Best practices for tracking characters, locations and timeline etc. in a novel?

Are there best practices to use Obsidian.md to track characters, locations and timeline when writing a novel?

It would be marvelous to have facilities, e.g., for finding which characters are present at a certain time in a certain location, or to get a timeline list of events occurring at one or more locations. All of which would be updated automatically based on information entered into Obsidian, such as specific tags.

As I am pretty sure that I am not the first one thinking about this use-case, I’d be grateful for any pointers.

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Hello Gnorr; I don’t think there is any united body that has come together to share what best practices are. Instead for writers there is in my experience a hodgepodge of solutions centered around a writer’s individual needs. Then writers share what they used that best helped them and we can take what we need and throw away what we don’t.

Basic Techniques

On the most basic and powerful level most writers are simply utilizing an:

  • ==organization structure== or framework of their choice (popular choice being IMF and PARA)
  • combined with ==linking notes==
  • ==tags== (which are used for statistic trackers)
  • ==templating== for making Scenes and data inputting easy,
  • and ==plugins== or ==custom-code**==.**

Org. Structure / Linking / Tags

If they are using Obsidian to plot events then they might have a folder for plots with each plot event, and/or a single file containing plots as an ‘index’ with those plot events linked.

If they are using it to replace Scrivener, Ulysses Writing App, or some other distraction free writing tool. Then the process is similar. Except instead of plot events, they’re tracking each scene in it’s own file, linked to previous scenes. Scenes are then organized based on the Organization structure that the writer chose.

They also may utilize Obsidian as a Story Bible or Knowledgebase for their knowledge, and this follows the same structure of what the majority appear to be using it for, just for writers, it’s filled with all writing topics.

This same technique can be easily retrofitted for your time and location tracking request. You just need to decide your organization structure. For example, create an index containing a timeline of events, and then add events to that timeline as links, and then add your tags. Do the same with place and location. Then create your scenes and drop these tags or backlinks into your folder.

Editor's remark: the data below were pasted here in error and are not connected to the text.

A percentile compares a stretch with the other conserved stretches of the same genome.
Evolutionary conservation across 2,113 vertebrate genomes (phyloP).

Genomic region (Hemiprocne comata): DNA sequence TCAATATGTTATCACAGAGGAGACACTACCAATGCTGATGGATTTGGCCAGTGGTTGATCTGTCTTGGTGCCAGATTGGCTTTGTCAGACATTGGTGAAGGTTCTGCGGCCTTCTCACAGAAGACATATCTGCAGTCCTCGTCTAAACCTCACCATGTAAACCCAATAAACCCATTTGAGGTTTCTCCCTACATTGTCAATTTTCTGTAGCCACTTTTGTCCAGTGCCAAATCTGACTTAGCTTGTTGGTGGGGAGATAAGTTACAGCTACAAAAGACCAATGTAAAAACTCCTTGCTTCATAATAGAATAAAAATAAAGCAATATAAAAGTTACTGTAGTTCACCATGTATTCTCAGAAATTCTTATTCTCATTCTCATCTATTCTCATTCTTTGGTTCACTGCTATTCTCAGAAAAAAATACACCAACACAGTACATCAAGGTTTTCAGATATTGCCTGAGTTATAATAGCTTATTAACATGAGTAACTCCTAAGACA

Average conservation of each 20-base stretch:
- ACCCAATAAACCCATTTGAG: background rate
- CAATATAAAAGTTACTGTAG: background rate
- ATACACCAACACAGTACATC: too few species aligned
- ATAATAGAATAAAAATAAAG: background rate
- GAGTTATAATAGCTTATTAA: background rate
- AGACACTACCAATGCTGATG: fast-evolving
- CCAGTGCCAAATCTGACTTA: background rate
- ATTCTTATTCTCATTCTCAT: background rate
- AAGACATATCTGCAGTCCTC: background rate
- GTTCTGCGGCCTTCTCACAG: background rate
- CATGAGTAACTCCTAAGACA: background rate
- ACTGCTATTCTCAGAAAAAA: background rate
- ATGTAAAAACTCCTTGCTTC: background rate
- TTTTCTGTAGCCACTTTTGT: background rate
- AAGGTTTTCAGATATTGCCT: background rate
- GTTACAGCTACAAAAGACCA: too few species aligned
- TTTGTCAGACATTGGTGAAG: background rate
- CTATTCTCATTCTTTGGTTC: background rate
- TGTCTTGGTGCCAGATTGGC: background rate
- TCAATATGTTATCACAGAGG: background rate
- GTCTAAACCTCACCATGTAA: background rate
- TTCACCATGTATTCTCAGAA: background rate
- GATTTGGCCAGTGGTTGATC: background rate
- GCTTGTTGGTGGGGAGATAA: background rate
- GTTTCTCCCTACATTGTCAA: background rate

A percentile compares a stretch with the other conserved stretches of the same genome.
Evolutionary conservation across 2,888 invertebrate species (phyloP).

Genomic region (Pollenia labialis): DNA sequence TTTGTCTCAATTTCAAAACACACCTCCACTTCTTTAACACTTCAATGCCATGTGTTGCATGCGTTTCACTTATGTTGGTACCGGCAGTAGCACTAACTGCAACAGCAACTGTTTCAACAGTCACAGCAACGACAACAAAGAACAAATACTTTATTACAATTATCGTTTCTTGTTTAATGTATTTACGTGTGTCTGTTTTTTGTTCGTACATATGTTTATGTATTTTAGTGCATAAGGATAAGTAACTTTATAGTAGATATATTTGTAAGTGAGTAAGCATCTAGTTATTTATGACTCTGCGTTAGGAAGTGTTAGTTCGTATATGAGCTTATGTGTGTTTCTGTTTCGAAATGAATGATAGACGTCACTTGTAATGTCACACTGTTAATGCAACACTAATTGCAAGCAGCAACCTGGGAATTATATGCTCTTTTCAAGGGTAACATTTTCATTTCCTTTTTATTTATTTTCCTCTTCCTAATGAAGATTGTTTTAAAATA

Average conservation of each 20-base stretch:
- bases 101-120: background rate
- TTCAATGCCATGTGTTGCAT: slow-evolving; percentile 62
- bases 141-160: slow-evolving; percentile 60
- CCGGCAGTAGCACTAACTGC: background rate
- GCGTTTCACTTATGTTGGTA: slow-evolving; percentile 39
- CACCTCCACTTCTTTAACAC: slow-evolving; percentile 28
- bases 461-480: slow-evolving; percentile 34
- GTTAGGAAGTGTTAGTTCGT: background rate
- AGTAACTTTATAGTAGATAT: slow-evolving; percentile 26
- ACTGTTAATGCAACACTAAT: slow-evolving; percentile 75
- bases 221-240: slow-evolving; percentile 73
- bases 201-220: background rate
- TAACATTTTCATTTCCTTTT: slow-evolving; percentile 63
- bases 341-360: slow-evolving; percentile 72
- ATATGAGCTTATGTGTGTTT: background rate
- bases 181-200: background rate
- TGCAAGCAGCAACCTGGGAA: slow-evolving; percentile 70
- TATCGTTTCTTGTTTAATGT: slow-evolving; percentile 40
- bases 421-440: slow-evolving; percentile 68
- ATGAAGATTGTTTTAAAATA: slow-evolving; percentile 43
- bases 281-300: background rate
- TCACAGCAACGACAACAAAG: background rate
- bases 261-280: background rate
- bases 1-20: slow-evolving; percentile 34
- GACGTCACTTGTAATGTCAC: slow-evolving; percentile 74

Templating

Use ==‘templating’== to create quick scene templates which structure your writing scene, so that at the bottom there is a header that will include time, place, location settings at the bottom, and so on.

Plugins

Writers may use ==plugins== like Kanban or better word count to track statistics and help organize or storyboard. Many people suggest plugins like Kanban, Mind Maps, and other awesome tools; but they either have a learning curve, require I adjust my note taking structure (just another new thing to learn), or weren’t being updated or communicative enough when resolving problems. Sometimes the plugins were glitchy. Sometimes the plugins worked fine but they were limited or required too much typing in contrast to just linking to a mind map from my dedicated mind mapper.

Based on what you’ve told me the things you want to do can easily be done with just linking / templating / tagging and proper organization structures.

Advanced Techniques

The power of Obsidian is that it can shapeshift to fit your needs. The downside of Obsidian is that the more nuanced your needs are the more skill or time you will need to code it to fit you, or reliance on plug-ins with inconsistent support and an added security risk.

Other than looking through plug-ins to figure out what you need (and hoping those plug-ins are supported and remain supported and making a github account to contact those users if something bad happens) – your next best option is to code what you need. I’m currently excited to explore the power of Mermaids to replace my writing diagrams and family trees, and there is a mindmapping app in Obsidian that I personally find limited coming from Freeminds and Xminds.

I’m finding using tables to be a hassle outside of Evernote and Word; but I’m also familiar with writing long sprawling tables with HTML which Obsidian can handle (arguably much better than markdown which is super limited). For managing ‘tables’ I find creating templates with the tables I want and then filling them in is easier for me to deal with than trying to write tables from scratch each time.

Custom Snippets

I’m finding that for me to get Obsidian to do what I want it to do as a writing tool, I have to tinker with code and learn or refactor pre-existing plugins which is a time sink, but worth it once set-up. If you have even a bit of coding ability or willingness to tinker to get what you want, then you can set it up to do what you want the way you want it.

Check out Snippets (How to Achieve Snippets), (Snippets). You activate snippets like plug-ins except in the appearance section. You can also install themes that have features you want, the take out only the bits you want and add it as a snippet (you can also find them prewritten, I just haven’t done that yet). I’m working on my own crap at the moment to streamline things that I need as a writer, that is apparently really niche. Tinkering isn’t hard for simple shit, but it gets more complicated, the more complex what you want to do becomes, and there is a learning curve.

If you get really comfortable tinkering you could probably write game and story engines for your novel and have them run in Obsidian . Sorry I got carried away.

Learning Obsidian’s Strengths and Limitations